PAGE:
On an organic model like this, I find "painting" with pigments is akin to painting with just washes as the edges are less defined between colours so "painting within the lines" is less important. Like looking at a turtle or large lizards, the transition between different skin textures has a soft color shift as opposed to armor or man made material. Basically the fact that I have to rub the pigment into the model means I have some leeway when I get a bit carried away.


With a preassembled model like this though I'm having issues with pigment falling into other areas while applying it, which wouldnt be a problem with traditional paint. On the plus side though, once an area is fully saturated, additional pigment, including of a different color doesn't stick easily and it's easy to gently brush it off.


Going from light to dark is a strange transition though and I may have to prime some test pieces to try out some ideas before applying them to the model as it's much harder to cover up mistakes with the pigment.


Thinking of bruising the belly along the "split" with some dark red for example. Having a limited supply of different pigments at the moment is limiting things somewhat too.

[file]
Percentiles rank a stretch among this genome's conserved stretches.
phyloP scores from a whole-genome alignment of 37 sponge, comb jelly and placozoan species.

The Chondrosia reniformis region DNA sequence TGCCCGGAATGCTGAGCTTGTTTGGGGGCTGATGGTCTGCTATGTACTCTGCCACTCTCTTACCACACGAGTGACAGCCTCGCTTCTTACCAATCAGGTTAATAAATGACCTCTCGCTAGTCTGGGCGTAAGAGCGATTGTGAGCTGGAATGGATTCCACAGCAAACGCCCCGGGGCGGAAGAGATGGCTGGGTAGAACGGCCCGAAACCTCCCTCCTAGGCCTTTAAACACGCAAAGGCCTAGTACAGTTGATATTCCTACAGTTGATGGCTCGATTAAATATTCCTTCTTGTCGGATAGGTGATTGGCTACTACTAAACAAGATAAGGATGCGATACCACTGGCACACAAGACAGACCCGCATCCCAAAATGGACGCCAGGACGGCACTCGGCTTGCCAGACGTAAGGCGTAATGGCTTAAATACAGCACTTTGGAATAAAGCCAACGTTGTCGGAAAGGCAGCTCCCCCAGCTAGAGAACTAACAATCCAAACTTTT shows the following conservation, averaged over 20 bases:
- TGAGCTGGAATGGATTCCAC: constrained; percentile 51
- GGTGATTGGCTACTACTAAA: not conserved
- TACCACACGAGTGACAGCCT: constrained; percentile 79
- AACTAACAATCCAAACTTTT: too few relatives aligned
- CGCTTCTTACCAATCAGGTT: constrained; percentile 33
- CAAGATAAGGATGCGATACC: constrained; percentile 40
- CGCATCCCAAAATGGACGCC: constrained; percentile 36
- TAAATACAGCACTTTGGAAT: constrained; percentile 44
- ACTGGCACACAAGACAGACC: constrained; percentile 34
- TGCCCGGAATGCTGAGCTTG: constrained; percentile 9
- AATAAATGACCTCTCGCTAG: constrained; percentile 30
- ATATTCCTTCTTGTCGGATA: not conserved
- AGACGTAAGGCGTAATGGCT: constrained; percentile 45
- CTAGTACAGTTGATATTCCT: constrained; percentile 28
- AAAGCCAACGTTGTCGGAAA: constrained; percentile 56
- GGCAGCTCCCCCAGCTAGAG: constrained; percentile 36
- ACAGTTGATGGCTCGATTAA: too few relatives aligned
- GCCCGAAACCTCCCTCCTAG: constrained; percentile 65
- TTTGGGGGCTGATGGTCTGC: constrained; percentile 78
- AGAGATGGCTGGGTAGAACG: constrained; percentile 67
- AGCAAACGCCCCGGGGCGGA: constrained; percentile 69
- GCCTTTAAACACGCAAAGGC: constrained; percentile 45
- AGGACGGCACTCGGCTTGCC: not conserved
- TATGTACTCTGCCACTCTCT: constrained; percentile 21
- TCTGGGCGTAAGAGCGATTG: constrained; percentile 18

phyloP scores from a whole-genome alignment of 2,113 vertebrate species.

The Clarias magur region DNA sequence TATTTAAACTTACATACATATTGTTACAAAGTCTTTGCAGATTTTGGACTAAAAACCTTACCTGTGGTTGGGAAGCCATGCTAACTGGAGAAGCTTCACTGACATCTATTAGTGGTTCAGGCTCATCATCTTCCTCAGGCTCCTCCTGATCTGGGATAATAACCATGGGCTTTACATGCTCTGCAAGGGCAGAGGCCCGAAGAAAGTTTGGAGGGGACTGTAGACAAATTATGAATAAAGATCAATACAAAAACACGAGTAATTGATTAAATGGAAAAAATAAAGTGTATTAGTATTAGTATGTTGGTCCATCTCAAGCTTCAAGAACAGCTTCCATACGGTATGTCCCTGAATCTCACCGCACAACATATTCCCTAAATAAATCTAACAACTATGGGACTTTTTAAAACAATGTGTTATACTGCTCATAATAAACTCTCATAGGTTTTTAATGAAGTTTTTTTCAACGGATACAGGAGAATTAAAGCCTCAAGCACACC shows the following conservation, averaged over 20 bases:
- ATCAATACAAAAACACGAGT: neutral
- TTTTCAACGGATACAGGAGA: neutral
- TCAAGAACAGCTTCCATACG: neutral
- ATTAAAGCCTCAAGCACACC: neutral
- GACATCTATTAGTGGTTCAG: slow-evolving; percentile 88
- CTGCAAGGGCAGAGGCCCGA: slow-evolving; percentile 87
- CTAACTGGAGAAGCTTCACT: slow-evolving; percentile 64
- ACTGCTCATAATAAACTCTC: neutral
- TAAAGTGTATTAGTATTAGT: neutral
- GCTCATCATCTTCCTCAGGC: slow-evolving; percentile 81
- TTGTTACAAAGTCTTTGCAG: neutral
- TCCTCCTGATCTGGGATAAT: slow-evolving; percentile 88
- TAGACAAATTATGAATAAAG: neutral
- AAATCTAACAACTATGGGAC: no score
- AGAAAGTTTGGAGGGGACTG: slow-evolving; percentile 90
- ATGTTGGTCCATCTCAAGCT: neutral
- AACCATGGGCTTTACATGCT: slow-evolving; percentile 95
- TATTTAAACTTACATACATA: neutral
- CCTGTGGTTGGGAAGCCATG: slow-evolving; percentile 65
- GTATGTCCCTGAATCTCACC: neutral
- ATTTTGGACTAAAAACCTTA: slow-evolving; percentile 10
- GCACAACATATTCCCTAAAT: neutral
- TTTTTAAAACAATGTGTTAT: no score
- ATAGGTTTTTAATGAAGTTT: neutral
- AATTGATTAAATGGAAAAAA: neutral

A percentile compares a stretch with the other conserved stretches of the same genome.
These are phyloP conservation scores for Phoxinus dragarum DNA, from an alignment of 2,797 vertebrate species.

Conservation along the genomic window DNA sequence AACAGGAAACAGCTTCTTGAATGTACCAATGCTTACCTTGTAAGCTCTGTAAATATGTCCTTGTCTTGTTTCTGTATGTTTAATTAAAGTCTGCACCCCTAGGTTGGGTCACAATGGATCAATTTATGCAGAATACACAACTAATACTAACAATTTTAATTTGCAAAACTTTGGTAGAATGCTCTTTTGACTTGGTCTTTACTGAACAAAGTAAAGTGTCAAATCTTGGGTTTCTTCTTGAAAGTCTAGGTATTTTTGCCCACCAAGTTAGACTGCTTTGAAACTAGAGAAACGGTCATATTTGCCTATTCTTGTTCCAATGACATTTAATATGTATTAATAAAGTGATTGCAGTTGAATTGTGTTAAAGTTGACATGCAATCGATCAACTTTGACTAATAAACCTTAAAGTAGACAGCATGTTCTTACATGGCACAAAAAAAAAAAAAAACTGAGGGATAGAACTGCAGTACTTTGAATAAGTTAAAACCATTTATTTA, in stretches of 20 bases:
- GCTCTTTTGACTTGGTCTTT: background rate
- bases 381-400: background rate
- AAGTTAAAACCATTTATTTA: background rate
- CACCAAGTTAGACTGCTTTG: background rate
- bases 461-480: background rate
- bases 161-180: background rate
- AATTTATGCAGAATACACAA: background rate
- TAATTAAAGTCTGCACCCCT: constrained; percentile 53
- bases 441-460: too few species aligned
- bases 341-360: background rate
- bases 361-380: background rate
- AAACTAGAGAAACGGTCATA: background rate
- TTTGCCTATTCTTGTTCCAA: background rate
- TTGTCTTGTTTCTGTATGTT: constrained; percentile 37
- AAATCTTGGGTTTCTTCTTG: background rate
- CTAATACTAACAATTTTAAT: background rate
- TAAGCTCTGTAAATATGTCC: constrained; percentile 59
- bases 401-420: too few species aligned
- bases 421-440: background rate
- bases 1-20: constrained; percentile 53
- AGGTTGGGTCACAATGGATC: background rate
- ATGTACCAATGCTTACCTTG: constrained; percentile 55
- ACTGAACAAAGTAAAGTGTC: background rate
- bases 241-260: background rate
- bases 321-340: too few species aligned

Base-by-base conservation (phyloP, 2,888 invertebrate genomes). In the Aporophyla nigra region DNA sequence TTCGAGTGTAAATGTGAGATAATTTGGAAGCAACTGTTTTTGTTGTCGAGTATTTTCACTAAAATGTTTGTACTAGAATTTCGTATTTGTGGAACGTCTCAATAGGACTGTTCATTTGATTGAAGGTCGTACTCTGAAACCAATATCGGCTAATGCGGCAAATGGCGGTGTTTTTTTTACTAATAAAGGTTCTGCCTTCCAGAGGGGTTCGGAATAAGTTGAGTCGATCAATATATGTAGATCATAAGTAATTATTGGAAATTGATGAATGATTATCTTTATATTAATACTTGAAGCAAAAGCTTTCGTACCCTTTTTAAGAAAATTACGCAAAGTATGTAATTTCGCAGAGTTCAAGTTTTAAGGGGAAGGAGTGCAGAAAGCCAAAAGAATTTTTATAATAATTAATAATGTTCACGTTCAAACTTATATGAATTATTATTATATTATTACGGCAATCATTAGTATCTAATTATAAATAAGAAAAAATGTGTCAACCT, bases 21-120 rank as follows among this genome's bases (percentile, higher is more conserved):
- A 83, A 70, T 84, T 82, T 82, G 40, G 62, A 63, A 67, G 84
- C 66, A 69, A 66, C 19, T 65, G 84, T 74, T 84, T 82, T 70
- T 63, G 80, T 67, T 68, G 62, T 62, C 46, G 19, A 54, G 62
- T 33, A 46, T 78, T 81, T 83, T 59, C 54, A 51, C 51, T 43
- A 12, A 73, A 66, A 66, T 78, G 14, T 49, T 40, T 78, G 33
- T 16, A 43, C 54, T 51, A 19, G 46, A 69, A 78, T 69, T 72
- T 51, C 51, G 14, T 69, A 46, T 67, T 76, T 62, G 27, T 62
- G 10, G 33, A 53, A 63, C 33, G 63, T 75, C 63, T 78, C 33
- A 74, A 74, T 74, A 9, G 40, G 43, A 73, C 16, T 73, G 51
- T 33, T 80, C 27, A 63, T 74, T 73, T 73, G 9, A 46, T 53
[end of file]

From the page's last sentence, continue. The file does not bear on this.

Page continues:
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Update time! 


The following shots are after 2 layers of yellow on the "armor" plates and a partial second coat of green where I went over those areas that should be more shaded (under arms, lower portions between ridges, etc) and 2 coats of matt coat.  I really need a better set-up for taking pictures though.


After tearing off his head, I later removed his wings as well as they were getting in the way and getting pigment on them when I didn't want them to. 


Findings so far: much harder to highlight/shade as desired with the powders.  I also need some firmer brushes as the ones I have require a fair bit of force to get the pigments to tint the surface and it's leading to a lot of dusting.  I'm either using too much pigment on my brush or I haven't quite figured out the appropriate combination of brush, pigment quantity and elbow grease.  My current plan is to add another layer or 2 of green to the darker areas and then do a final full layer as some of the "higher" surfaces need a bit better coverage, plus this should help smooth everything together.  Thinking I may need to add inks to my repertoire for this guy though as getting just a tiny bit of pigment into some of the deeper areas to shade without messing up the lighter surfaces is proving problematic.  But we'll see.